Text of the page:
Active Transport

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Active transport is the process in which certain&nbsp;molecules or ions are pumped across a membrane, against their&nbsp;[[Concentration Gradient|concentration gradient]]<ref name="a">Alberts, B et.al. (2008). Molecular Biology of the Cell. 5th Edition. New York: Garland Science, Taylor &amp;amp;amp;amp;amp;amp; Francis Group, LLC. Page 654.</ref>. For this mechanism to work, and source of free energy must be supplied so the solute can move from an area of low concentration to an area of high concentration<ref name="b">Berg, J et.al. (2012). Biochemistry. 7th Edition. United States of America: W.H. Freeman and Company. Page 385.</ref>. This source of energy can either come from the hydrolysis of an [[ATP|ATP]] molecule or an existing [[Ion Gradient|ion gradient]]<ref name="c">Alberts, B et.al. (2008). Molecular Biology of the Cell. 5th Edition. New York: Garland Science, Taylor &amp;amp;amp;amp;amp;amp; Francis Group, LLC. Page 654.</ref>.<br>  
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Active transport is the process in which certain&nbsp;molecules or ions are pumped across a membrane via a channel protein, against their&nbsp;[[Concentration Gradient|concentration gradient]]<ref name="a">Alberts, B et.al. (2008). Molecular Biology of the Cell. 5th Edition. New York: Garland Science, Taylor &amp;amp;amp;amp;amp;amp;amp; Francis Group, LLC. Page 654.</ref>. For this mechanism to work, and source of free energy must be supplied so the solute can move from an area of low concentration to an area of high concentration<ref name="b">Berg, J et.al. (2012). Biochemistry. 7th Edition. United States of America: W.H. Freeman and Company. Page 385.</ref>. This source of energy can either come from the hydrolysis of an [[ATP|ATP]] molecule or an existing [[Ion Gradient|ion gradient]]<ref name="c">Alberts, B et.al. (2008). Molecular Biology of the Cell. 5th Edition. New York: Garland Science, Taylor &amp;amp;amp;amp;amp;amp;amp; Francis Group, LLC. Page 654.</ref>.<br>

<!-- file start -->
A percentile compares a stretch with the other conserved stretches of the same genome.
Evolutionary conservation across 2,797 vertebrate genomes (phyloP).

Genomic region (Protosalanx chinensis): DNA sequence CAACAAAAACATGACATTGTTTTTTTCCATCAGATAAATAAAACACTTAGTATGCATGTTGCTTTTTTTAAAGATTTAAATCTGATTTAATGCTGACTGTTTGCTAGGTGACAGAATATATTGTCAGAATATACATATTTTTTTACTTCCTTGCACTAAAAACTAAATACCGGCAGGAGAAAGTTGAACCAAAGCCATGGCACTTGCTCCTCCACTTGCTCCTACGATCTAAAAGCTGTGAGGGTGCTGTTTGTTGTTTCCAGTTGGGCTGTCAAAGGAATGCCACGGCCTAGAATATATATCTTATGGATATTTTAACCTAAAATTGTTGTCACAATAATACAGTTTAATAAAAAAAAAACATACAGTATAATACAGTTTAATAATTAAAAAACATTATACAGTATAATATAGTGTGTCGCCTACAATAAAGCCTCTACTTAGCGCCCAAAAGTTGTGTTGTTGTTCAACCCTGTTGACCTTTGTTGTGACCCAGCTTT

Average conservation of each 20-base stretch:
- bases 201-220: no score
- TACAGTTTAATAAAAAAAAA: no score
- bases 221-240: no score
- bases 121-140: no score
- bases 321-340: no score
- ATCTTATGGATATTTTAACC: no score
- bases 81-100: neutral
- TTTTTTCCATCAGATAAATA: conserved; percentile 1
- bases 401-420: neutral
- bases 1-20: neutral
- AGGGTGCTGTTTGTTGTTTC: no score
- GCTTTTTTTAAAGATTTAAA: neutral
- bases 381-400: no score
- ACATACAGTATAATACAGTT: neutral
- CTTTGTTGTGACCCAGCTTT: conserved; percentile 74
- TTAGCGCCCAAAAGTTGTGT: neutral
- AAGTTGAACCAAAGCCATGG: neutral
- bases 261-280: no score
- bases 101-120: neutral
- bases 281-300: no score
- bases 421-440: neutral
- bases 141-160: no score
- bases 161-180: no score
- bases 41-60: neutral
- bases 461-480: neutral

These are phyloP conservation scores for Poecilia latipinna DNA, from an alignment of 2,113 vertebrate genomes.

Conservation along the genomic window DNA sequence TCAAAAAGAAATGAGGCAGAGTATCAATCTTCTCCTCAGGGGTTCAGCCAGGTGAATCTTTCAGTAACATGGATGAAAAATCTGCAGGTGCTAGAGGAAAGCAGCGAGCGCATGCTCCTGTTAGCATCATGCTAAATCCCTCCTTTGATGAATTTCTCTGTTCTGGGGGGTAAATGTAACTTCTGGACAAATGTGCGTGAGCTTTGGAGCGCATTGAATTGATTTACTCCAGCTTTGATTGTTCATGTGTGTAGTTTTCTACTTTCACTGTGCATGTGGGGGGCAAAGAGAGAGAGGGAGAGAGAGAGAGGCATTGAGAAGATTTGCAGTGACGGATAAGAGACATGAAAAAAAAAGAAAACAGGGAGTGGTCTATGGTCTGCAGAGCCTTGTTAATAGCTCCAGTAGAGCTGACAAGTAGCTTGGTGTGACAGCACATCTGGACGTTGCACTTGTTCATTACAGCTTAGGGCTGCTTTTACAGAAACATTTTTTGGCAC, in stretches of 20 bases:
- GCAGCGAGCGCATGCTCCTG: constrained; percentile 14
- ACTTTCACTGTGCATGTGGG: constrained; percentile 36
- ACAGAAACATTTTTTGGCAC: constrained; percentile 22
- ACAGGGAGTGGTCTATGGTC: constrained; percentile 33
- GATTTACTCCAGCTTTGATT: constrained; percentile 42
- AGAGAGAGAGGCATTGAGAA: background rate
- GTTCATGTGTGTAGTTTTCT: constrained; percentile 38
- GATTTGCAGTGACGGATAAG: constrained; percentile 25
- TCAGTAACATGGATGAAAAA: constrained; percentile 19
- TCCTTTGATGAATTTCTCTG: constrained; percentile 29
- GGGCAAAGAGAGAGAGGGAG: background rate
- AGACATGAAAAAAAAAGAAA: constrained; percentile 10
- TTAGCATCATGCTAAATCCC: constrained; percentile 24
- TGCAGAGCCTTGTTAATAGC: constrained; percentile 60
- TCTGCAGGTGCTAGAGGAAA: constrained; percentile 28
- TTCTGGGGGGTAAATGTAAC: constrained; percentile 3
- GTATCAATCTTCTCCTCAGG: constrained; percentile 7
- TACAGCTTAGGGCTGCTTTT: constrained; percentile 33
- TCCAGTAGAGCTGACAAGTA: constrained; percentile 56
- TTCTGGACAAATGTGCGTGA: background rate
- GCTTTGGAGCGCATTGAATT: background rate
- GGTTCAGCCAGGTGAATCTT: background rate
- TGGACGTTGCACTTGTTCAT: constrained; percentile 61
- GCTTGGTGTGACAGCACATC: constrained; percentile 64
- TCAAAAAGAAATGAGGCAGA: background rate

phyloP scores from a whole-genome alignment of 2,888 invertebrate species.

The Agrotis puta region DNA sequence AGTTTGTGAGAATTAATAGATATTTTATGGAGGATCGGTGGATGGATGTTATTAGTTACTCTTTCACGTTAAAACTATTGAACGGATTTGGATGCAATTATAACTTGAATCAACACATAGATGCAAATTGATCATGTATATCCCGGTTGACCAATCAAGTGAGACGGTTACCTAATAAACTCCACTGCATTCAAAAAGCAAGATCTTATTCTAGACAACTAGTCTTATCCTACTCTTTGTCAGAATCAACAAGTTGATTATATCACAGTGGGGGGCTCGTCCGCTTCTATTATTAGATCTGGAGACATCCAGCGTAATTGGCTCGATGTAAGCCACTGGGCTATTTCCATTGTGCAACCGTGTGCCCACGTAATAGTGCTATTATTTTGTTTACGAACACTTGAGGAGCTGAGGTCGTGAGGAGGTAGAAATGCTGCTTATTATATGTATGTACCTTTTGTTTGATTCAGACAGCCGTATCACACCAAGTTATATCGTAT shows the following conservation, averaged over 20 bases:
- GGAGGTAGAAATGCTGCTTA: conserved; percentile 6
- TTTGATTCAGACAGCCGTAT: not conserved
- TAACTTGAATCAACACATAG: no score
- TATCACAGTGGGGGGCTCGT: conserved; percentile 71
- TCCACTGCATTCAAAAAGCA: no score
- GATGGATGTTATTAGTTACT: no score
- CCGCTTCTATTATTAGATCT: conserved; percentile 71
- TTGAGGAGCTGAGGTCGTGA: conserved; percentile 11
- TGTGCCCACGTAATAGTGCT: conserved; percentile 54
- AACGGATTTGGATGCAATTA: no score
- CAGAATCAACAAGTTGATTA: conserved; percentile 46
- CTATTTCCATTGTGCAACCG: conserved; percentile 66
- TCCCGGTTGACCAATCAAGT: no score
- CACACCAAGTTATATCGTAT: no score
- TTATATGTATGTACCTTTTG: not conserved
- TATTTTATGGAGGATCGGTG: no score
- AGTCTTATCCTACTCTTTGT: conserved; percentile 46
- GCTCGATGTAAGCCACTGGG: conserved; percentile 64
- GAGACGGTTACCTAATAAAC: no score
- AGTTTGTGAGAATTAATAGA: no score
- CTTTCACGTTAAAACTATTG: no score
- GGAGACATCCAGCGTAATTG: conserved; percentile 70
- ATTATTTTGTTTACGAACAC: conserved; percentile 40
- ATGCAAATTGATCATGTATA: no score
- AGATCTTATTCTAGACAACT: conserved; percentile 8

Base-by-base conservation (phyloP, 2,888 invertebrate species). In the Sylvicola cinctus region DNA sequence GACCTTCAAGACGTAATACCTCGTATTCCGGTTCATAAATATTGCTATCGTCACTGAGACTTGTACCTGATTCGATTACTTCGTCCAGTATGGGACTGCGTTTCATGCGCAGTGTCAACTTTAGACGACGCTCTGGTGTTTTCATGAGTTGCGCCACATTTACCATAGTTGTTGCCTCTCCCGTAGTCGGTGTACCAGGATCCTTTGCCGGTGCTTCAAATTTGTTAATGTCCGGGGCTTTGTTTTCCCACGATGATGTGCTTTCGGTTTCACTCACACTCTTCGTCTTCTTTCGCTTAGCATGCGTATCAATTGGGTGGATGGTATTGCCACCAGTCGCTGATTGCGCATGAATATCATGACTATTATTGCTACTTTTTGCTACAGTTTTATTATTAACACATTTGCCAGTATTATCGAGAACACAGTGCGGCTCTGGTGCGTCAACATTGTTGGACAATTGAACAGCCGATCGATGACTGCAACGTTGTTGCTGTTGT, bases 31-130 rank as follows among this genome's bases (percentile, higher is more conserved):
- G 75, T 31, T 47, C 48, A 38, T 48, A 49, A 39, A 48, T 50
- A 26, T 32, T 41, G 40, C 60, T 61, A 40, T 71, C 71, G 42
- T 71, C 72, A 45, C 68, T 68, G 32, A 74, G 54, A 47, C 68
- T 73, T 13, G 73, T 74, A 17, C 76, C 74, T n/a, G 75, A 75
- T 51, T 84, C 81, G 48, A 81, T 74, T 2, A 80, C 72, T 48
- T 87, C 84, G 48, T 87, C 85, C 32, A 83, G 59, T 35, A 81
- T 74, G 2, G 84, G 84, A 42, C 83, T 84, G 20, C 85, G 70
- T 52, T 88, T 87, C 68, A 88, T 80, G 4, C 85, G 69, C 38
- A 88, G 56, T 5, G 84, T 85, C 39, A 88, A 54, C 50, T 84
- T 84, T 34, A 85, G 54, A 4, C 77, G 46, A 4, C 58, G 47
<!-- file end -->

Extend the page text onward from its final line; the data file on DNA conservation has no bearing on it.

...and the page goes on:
=== References  ===
 
=== References  ===
  
 
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Revision as of 14:09, 18 October 2016

Active transport is the process in which certain molecules or ions are pumped across a membrane via a channel protein, against their concentration gradient[1]. For this mechanism to work, and source of free energy must be supplied so the solute can move from an area of low concentration to an area of high concentration[2]. This source of energy can either come from the hydrolysis of an ATP molecule or an existing ion gradient[3].

References

  1. Alberts, B et.al. (2008). Molecular Biology of the Cell. 5th Edition. New York: Garland Science, Taylor &amp;amp;amp;amp;amp;amp; Francis Group, LLC. Page 654.
  2. Berg, J et.al. (2012). Biochemistry. 7th Edition. United States of America: W.H. Freeman and Company. Page 385.
  3. Alberts, B et.al. (2008). Molecular Biology of the Cell. 5th Edition. New York: Garland Science, Taylor &amp;amp;amp;amp;amp;amp; Francis Group, LLC. Page 654.
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